We approached the BVI in 20-25 knot winds. We were double reefed and had the genoa down and were still going 6 knots. It was the middle of the night and we wanted to arrive after sunrise. We managed to go slow enough to arrive around 6 am.
Paul went ashore after 8 to check us in. He had to return to the boat to bring Charlie ashore. The vet wanted to see thedog to ensure he had faired the trip okay. You’veneverseen a dog so happy to go in the dinghy. He loves his boat, but he knows the dinghy means he gets to walk on land.
So we have another passage behind us, and now we begin to enjoy the sun, the sea, and the sand for the next 6-7 months.
We arrived in Hampton, Virginia on November 2nd after a 24 hour overnight sail from Annapolis, Maryland. The afternoon of our arrival was beautiful and warm and we were able to sun on the deck as we neared the entrance to the bay. There was a lot of shipping traffic along the way and we had another boat from Pier 7 Marina join us during the wee hours of the night, so we buddy boated with sv Simplicity the rest of the way.
After fueling and docking at the Blue Water Yacht Club, we joined the other fellow Salty Dawg Rallyers for happy hour in the Dawg House. We were exhausted, so didn’t stay long, but heard the music from our boat as it lulled us to sleep.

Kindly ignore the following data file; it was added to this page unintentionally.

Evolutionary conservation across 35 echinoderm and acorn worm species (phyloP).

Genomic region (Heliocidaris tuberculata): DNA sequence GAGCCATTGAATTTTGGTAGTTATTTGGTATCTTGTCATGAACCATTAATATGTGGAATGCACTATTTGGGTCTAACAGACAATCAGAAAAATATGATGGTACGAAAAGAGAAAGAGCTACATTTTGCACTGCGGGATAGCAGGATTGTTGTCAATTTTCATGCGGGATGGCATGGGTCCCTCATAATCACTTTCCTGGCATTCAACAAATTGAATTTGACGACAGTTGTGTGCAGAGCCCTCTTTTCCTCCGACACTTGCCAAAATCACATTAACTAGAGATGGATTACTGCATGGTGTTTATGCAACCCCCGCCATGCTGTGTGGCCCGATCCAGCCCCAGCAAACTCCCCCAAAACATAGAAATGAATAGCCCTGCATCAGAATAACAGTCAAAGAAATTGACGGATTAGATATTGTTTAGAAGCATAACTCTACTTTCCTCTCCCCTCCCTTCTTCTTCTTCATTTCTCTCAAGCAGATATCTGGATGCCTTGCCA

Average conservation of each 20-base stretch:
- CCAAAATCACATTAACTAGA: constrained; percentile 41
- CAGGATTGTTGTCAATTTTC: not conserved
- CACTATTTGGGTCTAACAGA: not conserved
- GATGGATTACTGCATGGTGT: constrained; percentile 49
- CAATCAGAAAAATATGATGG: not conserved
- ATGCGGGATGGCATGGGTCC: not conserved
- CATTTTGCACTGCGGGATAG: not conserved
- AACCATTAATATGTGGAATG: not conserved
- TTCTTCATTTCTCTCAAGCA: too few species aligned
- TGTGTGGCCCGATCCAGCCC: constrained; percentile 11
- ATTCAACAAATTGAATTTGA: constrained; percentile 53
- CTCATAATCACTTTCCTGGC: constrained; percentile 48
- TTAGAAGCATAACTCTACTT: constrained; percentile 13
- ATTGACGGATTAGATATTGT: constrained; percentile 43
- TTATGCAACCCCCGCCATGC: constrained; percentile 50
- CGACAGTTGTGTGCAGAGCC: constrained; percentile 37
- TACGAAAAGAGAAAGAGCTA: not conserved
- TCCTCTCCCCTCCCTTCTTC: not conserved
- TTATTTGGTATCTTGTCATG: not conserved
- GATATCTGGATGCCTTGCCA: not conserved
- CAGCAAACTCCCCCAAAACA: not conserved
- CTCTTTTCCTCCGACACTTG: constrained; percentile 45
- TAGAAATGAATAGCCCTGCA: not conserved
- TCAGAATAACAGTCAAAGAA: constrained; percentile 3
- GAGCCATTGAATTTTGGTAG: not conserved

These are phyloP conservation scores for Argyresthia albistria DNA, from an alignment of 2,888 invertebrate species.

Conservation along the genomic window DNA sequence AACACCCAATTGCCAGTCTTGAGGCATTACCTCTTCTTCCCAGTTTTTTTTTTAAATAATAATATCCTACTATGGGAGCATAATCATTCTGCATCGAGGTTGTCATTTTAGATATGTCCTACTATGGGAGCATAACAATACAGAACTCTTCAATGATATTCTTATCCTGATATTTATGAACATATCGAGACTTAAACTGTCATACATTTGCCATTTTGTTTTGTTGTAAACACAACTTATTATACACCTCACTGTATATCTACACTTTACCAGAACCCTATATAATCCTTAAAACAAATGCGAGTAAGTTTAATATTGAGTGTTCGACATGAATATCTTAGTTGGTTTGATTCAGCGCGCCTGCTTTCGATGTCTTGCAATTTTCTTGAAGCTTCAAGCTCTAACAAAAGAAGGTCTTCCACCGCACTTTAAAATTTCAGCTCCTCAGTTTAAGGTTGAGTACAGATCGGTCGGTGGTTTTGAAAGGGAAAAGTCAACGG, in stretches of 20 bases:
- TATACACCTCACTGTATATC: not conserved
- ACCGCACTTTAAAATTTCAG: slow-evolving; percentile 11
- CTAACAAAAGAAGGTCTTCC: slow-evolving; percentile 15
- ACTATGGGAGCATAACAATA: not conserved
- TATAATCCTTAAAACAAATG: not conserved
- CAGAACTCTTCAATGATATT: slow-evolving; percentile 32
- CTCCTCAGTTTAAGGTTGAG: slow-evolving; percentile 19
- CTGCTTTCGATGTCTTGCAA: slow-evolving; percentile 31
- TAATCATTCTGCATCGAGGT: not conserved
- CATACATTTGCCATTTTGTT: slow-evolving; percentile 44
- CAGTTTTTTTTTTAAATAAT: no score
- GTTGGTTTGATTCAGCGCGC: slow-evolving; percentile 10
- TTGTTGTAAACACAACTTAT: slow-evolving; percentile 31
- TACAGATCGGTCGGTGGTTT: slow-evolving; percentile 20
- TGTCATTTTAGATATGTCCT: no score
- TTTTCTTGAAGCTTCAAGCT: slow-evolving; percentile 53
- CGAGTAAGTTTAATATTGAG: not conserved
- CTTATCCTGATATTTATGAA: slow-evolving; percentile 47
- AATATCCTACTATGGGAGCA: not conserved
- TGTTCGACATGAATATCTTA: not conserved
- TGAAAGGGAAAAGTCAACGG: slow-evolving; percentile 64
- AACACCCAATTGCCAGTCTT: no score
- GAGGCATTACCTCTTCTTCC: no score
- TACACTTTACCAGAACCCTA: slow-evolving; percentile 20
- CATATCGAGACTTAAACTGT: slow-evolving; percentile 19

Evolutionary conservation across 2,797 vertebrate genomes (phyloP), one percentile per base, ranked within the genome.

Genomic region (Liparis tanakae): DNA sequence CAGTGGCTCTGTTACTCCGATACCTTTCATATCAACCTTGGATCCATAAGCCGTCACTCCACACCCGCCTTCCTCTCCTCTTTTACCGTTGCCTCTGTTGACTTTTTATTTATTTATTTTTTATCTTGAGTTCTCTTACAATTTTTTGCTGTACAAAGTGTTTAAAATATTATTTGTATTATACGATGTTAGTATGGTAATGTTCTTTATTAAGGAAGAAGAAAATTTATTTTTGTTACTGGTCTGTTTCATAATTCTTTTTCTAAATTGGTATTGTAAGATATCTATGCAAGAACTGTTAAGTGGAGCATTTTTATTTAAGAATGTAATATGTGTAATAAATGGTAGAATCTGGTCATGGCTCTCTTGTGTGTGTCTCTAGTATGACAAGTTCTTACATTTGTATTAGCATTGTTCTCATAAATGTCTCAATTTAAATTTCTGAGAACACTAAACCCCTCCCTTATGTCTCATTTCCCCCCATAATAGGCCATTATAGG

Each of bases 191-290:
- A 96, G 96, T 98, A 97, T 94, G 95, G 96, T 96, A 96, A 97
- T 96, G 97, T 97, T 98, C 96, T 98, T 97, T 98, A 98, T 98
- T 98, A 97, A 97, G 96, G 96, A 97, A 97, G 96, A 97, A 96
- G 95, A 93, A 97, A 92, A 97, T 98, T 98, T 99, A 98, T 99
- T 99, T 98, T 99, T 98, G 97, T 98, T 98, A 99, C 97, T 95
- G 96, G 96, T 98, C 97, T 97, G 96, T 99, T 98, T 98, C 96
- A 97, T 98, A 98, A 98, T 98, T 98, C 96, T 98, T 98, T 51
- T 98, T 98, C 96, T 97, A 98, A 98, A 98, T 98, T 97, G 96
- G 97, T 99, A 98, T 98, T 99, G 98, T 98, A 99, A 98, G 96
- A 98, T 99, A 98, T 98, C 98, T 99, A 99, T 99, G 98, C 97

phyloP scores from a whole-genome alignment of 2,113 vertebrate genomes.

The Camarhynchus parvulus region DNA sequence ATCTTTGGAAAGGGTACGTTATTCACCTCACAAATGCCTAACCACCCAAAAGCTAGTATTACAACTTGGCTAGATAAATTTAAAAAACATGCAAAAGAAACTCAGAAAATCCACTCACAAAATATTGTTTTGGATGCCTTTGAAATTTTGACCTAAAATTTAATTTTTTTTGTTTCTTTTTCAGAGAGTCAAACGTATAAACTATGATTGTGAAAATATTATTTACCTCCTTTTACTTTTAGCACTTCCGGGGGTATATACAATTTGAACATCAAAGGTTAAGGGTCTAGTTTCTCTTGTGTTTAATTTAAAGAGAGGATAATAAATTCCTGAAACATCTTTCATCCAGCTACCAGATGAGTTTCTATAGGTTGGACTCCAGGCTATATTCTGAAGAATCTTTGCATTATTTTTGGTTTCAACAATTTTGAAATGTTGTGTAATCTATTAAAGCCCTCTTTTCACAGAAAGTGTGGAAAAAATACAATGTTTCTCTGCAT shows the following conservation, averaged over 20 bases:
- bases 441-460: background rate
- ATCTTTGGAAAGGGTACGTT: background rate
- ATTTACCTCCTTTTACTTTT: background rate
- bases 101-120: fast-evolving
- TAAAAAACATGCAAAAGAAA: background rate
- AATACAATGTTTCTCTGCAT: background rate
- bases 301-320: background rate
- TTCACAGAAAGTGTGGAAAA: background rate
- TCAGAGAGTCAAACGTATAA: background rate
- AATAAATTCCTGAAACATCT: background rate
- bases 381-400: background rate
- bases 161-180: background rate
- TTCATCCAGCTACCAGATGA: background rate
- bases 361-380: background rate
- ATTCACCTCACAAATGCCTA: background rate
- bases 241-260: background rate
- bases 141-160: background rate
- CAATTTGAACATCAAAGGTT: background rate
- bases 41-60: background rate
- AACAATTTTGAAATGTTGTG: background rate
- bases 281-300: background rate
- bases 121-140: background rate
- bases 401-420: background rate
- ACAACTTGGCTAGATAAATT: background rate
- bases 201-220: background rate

We’ve been watching boats depart for the Bahamas and the BVI daily since our arrival. We missed the initial planned departure of November 4th due to weather, and are now planning to depart in the early morning hours on November 6th. This delay allowed us to hire divers to scrub the bottom of our boat today (the last in a long list of boats they dove for the rally). This is a blessing, as we had some slower than normal performance on the trip from Annaopolis.
Charlie has adapted well to boat life. He’s learned to potty on his fake piece of turf, doesn’t complain about wearing a lifevest 24/7 while underway, and greets everyone he meets with a bark followed by a tail wag. We’ve made many friends who we’ll meet up with once we arrive in the BVI. Others’ we hope to run into in the Bahamas next year.
We’ll give you an update again upon our arrival in the BVI.